Garlic can be grown with plastic mulch to help control weeds.
—LSU AgCenter/Kiki Fontenot Photo
Get It Growing: Enhance meals with herbs
Nothing completes a great recipe better than fresh herbs straight from your garden. Have you ever pulled out a recipe that calls for a specific fresh herb, gone to the grocery and couldn’t find it? Or you find it but it’s not the quality you want? This is where homegrown herbs come to the rescue.
It’s easy to grow herbs at home, and you don’t need a great deal of space to do it. Herbs grow well in containers on patios in partial to full sun as well as in landscapes and raised beds.
Every herb has a season, pun intended. However, herbs can be grown year-round in Louisiana. They are categorized by the season in which they grow.
Cool-season ones grow best in cooler weather, and warm-season ones do best in late spring to early autumn. Herbs are further categorized into annuals and perennials. Annuals will complete their lifecycle in one year, and perennials will live for several years.
You can grow these plants from seeds, or you may choose transplants. I use transplants because they are easy. Seeds, however, are much less expensive, although they take more time and planning. If you are starting with seeds, you can begin planting them up to one month before you plan to set them out in a garden or planter. Begin seeds in trays in a hot house, a greenhouse or windowsill that gets a great deal of light.
It’s important to know which herbs perform best in each season. Here’s a list of herbs suggested by AgCenter state vegetable specialist Kiki Fontenot.
Annual herbs for spring and summer are also known as warm-season herbs and are best planted in the garden after the last frost date. Those dates are typically March 15 in south Louisiana.
Warm-season herbs that generally grow well in Louisiana include basil, lemon verbena, rosemary, sage, thyme, lavender, catnip and bay laurel.
Annual herbs for fall and winter are cool-season herbs that should be planted in the garden between September and February. Most cool-season herbs can tolerate normal winter freezes in Louisiana. Later in the cool season, in March or early April, plant larger transplants for harvesting in late May to early June.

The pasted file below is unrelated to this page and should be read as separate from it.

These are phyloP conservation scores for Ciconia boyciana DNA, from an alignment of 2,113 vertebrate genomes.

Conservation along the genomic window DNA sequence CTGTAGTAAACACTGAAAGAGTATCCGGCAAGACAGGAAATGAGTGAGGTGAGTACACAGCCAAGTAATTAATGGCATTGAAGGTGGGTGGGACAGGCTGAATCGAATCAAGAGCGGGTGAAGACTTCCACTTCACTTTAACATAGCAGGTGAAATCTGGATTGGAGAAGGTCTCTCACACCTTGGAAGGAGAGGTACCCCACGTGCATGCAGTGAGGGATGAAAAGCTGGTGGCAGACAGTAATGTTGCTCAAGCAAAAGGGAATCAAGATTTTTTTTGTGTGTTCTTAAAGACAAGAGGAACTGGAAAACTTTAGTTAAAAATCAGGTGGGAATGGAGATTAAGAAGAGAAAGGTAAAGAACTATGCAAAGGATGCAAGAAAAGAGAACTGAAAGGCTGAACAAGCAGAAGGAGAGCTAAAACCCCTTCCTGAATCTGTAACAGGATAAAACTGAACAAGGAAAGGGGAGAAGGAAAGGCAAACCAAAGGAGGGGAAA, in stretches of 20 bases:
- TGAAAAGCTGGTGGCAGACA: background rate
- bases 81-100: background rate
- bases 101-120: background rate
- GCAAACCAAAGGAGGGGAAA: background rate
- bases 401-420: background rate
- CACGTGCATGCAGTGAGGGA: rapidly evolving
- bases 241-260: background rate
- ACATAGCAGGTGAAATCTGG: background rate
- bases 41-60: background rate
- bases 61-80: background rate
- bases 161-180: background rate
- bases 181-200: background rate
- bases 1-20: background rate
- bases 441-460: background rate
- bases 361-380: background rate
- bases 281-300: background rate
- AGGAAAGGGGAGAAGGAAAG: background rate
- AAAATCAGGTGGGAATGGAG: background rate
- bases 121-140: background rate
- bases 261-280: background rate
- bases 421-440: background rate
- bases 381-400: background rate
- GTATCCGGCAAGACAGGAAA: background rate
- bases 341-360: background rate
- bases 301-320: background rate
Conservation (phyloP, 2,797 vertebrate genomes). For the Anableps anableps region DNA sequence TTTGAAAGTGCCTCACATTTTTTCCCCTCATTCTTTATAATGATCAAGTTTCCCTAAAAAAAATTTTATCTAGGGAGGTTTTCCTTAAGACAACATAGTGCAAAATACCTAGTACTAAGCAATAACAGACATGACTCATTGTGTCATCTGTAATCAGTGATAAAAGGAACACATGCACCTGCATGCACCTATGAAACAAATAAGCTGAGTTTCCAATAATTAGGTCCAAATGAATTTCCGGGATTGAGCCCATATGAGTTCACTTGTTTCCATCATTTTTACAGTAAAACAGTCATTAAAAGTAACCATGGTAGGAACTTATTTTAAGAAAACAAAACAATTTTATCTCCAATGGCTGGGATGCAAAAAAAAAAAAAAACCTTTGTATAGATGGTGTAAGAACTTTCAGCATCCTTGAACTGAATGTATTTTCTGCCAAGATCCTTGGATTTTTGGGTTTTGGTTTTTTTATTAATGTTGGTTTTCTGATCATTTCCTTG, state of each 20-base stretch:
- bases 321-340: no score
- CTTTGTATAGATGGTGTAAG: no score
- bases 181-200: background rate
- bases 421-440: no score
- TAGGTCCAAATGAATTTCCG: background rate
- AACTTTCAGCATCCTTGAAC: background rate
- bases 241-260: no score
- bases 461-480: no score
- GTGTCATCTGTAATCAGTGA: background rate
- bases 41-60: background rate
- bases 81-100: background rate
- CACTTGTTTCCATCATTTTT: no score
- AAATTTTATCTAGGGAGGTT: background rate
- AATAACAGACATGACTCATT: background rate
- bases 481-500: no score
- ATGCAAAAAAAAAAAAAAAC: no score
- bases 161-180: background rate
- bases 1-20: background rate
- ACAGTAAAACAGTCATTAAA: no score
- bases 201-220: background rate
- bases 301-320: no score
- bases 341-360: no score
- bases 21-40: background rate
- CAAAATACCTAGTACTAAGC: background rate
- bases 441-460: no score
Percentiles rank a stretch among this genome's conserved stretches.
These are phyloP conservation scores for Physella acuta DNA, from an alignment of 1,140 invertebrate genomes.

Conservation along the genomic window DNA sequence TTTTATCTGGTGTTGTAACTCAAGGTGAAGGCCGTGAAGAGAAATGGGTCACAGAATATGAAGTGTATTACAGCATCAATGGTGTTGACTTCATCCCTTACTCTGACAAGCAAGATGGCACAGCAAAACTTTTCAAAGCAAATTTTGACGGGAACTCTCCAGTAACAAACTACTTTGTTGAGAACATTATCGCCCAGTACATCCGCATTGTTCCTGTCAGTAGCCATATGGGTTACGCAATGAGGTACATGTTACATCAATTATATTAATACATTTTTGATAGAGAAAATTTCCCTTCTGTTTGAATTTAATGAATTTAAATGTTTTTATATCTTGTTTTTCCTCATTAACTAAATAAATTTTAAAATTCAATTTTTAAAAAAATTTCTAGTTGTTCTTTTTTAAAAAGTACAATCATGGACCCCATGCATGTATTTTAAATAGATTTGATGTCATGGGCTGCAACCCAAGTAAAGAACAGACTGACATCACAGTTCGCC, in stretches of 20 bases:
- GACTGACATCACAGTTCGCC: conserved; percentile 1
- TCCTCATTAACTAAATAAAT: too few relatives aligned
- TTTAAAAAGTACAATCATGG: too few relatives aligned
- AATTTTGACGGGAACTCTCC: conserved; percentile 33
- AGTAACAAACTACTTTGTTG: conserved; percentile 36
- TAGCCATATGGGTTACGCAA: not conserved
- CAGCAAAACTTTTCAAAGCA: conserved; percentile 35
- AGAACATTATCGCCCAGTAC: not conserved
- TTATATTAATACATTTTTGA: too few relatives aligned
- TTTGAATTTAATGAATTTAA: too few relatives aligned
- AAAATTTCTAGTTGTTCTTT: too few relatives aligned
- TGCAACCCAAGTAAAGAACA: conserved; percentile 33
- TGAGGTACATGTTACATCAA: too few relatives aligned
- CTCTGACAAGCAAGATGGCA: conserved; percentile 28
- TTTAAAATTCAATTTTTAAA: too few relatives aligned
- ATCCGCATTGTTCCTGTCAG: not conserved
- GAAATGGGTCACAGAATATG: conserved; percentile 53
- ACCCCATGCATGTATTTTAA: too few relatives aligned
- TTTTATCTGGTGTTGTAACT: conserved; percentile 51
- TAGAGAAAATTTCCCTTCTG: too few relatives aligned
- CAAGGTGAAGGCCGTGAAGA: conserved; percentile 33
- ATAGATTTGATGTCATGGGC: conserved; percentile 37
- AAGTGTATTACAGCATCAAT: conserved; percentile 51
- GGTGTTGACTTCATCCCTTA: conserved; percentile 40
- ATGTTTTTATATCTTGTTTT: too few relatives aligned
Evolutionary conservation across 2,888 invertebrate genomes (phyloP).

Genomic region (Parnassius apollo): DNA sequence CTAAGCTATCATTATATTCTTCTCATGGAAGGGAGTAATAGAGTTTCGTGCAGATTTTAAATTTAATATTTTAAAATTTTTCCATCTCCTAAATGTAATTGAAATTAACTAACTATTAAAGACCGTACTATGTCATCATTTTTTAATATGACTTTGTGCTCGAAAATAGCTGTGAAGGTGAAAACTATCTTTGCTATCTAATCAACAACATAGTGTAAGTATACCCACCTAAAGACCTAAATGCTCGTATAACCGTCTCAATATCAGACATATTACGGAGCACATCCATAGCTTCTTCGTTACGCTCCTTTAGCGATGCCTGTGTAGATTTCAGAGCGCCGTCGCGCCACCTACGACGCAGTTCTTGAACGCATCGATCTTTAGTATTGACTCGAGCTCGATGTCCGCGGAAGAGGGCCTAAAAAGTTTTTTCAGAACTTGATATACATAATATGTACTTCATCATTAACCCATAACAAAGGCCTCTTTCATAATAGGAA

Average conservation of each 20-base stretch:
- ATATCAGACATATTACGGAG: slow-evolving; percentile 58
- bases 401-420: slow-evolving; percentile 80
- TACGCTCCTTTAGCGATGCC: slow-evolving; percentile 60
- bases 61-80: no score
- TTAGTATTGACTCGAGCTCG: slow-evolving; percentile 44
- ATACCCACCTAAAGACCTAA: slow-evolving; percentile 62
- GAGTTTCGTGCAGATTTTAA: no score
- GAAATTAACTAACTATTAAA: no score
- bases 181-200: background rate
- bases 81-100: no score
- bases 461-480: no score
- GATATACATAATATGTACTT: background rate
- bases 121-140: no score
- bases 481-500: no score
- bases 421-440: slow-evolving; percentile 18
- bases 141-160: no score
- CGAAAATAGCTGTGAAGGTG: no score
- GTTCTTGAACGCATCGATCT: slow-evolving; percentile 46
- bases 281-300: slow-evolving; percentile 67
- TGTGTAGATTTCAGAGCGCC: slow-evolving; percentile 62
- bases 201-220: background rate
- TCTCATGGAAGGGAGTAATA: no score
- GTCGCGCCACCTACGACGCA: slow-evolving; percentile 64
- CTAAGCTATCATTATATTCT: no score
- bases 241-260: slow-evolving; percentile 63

Cool-season herbs that generally perform well in Louisiana include parsley, cilantro, chamomile, dill, oregano, borage, chives, garlic, celery, chicory, fennel, arugula and chervil.
Finally, don’t forget about perennial herbs that will produce year after year in the right conditions. Perennial herbs that do well in Louisiana include anise, hyssop, bay laurel, catmint and all other mints, lemon verbena, lemon balm, rosemary, Mexican tarragon, burnet, garlic, chives, oregano, pineapple sage and rue.
Although most perennial herbs can be planted throughout the year, they perform best when planted in the fall using transplants available at local nurseries. This allows them to become well established during the less-stressful cool season.
Thyme, sage, catnip, scented geraniums and lavender are perennial herbs that require excellent drainage to survive the summer. They may be more successful when grown in containers and placed in a location that gets some afternoon shade during the summer. These herbs can be short-lived and are susceptible to root and stem rots in the hot, wet conditions of the late summer season.
Several perennial herbs that have difficulty surviving our summers are grown here as cool-season annuals and include French tarragon, feverfew and chamomile.
A rule of thumb to keep your herbs producing and healthy is to be careful not to overharvest the foliage. Take no more than one third of the total foliage at any one time. Don’t forget that the flowers of herbs may also be used as a garnish or to flavor dishes as well as to attract pollinators. Many also may be used as cut flowers.
Herbs that have started flowering and setting seed can be harvested to replant for the next season. Be resourceful with your herb garden.
You also can harvest and dry or freeze herbs for later use before the crops wear out at the end of the growing season. Gather, rinse and tie a bunch together and hang them upside down in cool, dry places indoors with good air circulation for dried herbs. Store them in air-tight containers protected from light in your pantry or kitchen cabinets.
You may also freeze herbs after cutting by rinsing, drying and then finely chopping them. Store them in freezer bags laid thin in half-inch layers in the freezer, and be sure to label with the herb name and date.
There you have it. No recipe will ever suffer when you grow your own herbs. Bon appetit.